Product and process development
The design of a product and influencing the processes used give the company the chance to efficiently utilise both material and energy. Due to the wide-ranging conflict of aims resulting from more resource-efficient and, at the same time, more market-suited products during development, methodical support of both product and process development is necessary.
The interaction between the "product development" and "product life cycle" process chains is shown below. The product development process chain is triggered by the task and is divided into the phases of clarify task, drafting, designing and developing (or link via terms in T-model). The phases are run through interactively. The result of a product development process is a virtual product model for manufacturing the product
The product life cycle process chain is divided into the product phases of material production, manufacture, usage, recycling and disposal (or link via terms in T-model). Material/energy flows and emissions are created in almost all processes within the product life cycle phases.
During product development, processes over the entire product life cycle are affected and thus resource consumption is laid down. In order to avoid local improvements at the cost of a deterioration in the overall balance, processes over the product life cycle must be considered in their entirety and anticipated.
The development of resource-efficient products and processes requires a detailed analysis of the energies, materials and existing processes deployed in addition to their assessment with regard to the energy or material outlays or relevant environmental impact. A prime requirement here are practical but simultaneously directionally reliable assessment methods.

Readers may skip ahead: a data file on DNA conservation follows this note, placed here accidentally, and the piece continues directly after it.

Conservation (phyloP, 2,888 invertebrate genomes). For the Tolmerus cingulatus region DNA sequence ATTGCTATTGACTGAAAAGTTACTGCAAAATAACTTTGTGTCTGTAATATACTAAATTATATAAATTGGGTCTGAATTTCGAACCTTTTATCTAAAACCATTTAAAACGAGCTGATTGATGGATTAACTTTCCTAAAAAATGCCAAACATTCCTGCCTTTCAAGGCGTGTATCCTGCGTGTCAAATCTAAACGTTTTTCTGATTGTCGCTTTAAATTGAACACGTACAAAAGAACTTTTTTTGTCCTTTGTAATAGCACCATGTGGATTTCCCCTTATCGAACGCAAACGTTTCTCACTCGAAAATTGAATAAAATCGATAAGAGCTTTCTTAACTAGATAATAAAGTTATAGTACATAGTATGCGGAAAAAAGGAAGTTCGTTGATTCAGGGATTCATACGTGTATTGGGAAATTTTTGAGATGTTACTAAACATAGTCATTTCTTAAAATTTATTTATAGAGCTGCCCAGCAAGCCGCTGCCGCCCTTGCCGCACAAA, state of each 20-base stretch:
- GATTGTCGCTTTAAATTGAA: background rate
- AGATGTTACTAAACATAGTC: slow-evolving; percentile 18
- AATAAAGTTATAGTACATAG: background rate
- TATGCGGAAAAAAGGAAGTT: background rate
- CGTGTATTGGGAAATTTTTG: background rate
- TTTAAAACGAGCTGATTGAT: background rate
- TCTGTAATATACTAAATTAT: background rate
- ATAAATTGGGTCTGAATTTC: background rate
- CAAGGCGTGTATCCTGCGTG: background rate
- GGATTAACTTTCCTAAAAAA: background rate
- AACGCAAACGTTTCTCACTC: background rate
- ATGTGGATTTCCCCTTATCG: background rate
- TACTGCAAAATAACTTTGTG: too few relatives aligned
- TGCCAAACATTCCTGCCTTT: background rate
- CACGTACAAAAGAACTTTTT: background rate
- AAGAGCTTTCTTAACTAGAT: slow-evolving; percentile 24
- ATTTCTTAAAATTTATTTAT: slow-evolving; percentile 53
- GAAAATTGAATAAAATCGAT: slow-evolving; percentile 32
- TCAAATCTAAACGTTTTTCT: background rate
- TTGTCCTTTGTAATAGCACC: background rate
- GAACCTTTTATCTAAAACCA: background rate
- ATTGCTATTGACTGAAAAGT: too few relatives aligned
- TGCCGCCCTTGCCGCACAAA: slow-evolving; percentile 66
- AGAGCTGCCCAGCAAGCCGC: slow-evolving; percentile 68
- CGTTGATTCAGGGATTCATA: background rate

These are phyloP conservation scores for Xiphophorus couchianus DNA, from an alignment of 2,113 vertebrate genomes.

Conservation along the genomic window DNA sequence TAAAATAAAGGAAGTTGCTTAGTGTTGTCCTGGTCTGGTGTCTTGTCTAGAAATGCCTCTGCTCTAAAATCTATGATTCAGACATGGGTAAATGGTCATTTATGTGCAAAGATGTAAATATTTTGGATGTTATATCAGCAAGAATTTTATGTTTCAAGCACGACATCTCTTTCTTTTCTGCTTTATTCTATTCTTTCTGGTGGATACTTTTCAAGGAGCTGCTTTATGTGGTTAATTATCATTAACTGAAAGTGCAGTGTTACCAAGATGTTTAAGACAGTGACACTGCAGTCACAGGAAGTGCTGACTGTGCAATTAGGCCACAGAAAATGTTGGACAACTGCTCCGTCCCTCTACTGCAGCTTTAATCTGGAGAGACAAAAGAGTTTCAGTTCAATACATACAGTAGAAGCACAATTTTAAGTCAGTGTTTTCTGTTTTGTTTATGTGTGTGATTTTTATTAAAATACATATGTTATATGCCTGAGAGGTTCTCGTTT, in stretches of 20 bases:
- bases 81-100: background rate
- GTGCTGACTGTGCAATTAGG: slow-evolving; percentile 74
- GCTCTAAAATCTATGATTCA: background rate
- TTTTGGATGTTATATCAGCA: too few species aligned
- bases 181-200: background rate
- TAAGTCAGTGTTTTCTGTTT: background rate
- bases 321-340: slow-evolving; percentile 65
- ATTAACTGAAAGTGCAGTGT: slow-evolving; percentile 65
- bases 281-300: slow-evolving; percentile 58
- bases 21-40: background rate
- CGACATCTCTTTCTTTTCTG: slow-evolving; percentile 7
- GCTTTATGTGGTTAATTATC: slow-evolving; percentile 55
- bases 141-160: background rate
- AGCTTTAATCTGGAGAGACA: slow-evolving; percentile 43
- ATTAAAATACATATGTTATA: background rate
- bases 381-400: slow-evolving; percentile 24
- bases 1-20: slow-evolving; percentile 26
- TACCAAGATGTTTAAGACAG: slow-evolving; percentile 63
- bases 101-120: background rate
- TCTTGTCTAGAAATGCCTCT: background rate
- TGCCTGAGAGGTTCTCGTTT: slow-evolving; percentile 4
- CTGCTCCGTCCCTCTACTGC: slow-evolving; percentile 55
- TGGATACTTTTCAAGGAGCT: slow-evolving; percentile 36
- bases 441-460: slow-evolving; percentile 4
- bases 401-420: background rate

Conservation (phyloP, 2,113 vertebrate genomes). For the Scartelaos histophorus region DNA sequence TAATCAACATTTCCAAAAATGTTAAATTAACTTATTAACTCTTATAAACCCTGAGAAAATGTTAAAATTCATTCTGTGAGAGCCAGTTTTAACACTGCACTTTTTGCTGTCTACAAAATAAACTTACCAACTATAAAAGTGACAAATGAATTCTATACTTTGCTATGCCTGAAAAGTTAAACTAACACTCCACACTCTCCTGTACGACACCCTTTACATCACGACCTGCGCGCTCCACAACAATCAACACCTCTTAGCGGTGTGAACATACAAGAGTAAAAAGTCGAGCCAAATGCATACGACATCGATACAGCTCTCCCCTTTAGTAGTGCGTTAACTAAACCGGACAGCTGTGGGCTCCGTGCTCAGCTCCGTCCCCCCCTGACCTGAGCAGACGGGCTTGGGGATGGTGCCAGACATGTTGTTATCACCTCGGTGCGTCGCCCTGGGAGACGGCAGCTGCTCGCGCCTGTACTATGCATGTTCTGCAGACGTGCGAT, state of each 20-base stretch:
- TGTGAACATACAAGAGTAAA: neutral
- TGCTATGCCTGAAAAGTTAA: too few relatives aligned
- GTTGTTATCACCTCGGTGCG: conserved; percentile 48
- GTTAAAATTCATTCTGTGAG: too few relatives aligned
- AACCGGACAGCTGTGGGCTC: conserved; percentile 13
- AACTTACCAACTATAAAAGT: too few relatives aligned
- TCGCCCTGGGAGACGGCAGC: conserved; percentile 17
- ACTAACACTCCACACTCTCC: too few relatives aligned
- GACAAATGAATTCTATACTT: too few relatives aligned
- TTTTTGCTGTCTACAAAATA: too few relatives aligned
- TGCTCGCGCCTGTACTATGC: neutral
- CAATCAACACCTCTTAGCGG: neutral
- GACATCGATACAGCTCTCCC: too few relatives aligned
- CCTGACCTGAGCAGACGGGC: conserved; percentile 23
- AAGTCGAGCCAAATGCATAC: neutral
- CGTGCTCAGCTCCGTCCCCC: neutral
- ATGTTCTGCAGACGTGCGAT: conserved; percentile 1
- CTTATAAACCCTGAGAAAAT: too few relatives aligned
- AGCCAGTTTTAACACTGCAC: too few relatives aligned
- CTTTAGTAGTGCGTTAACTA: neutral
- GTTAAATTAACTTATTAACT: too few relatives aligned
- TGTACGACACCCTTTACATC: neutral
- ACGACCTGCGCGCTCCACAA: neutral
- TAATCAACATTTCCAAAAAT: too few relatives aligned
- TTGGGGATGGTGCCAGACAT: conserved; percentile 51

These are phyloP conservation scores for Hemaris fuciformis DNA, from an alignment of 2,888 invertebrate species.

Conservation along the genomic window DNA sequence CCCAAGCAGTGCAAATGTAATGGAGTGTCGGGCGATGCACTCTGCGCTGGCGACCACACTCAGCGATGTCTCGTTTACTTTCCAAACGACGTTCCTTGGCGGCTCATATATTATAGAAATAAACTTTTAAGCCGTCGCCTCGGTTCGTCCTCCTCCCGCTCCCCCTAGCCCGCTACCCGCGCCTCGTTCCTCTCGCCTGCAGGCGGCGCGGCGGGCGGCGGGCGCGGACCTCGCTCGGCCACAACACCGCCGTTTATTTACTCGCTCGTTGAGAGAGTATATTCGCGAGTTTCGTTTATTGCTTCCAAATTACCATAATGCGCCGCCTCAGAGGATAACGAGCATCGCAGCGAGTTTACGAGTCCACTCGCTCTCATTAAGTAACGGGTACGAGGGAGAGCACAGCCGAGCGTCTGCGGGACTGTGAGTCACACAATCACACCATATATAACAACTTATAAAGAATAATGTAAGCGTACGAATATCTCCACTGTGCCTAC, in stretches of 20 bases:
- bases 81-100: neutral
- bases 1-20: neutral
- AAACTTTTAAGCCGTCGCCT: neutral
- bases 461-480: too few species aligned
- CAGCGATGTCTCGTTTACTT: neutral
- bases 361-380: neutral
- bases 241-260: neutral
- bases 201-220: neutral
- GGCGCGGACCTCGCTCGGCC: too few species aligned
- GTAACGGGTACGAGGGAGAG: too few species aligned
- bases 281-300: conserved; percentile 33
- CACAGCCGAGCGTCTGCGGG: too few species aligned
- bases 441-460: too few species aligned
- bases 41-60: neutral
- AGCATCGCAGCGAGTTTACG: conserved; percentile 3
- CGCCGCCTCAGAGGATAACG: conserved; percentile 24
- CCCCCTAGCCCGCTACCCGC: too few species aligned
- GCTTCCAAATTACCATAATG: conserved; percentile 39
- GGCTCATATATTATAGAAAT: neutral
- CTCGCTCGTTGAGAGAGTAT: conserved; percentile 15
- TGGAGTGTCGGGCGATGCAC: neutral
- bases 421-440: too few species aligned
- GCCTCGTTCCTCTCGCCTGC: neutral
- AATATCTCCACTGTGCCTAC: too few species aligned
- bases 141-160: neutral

Configuration features of resource-efficient products and processes
- Resource consumption arises over the entire product life cycle from material production up to final disposal. This requires a covering both the process and life cycle phase.
- Optimisation of a process resource efficiency over a life cycle phase can result in deterioration in other life cycle phases and in the overall balance. To prevent this, a full examination is needed.
- Improvements to raw material or energy efficiency can result in a deterioration to other environmental indicators such as toxicity potential or acidification. This results in a requirement for a comprehensive evaluation.
- The avoidance of local improvements with regard to material and energy flows, emissions and environmental indicators requires a comprehensive examination.
- • A systematic support system with locally suitable methods and working tools is necessary for this purpose.
The system level has a significant influence on achievable resource efficiency potentials. The customer does not purchase products but benefits or functions. Thus, the benefits should be considered as a starting point for significant efficiency increases. A solution-neutral formulation of benefits via the functional unit is a fundamental precondition.
We differentiate between four innovation levels with varying potentials for raising resource efficiency (image). The innovation levels pre-suppose different intervention opportunities and require a markedly varying outlay and time horizons for their implementation.
The basic idea of these innovation types can be transferred from products to production processes and company processes. In comparison to local optimisation, the potential for increasing resource efficiency is considerably higher from the use of systematic changes. However, small changes can also result in high increases in resource efficiency. One example of this is cross-order punch diagram optimisation for reducing cutting waste.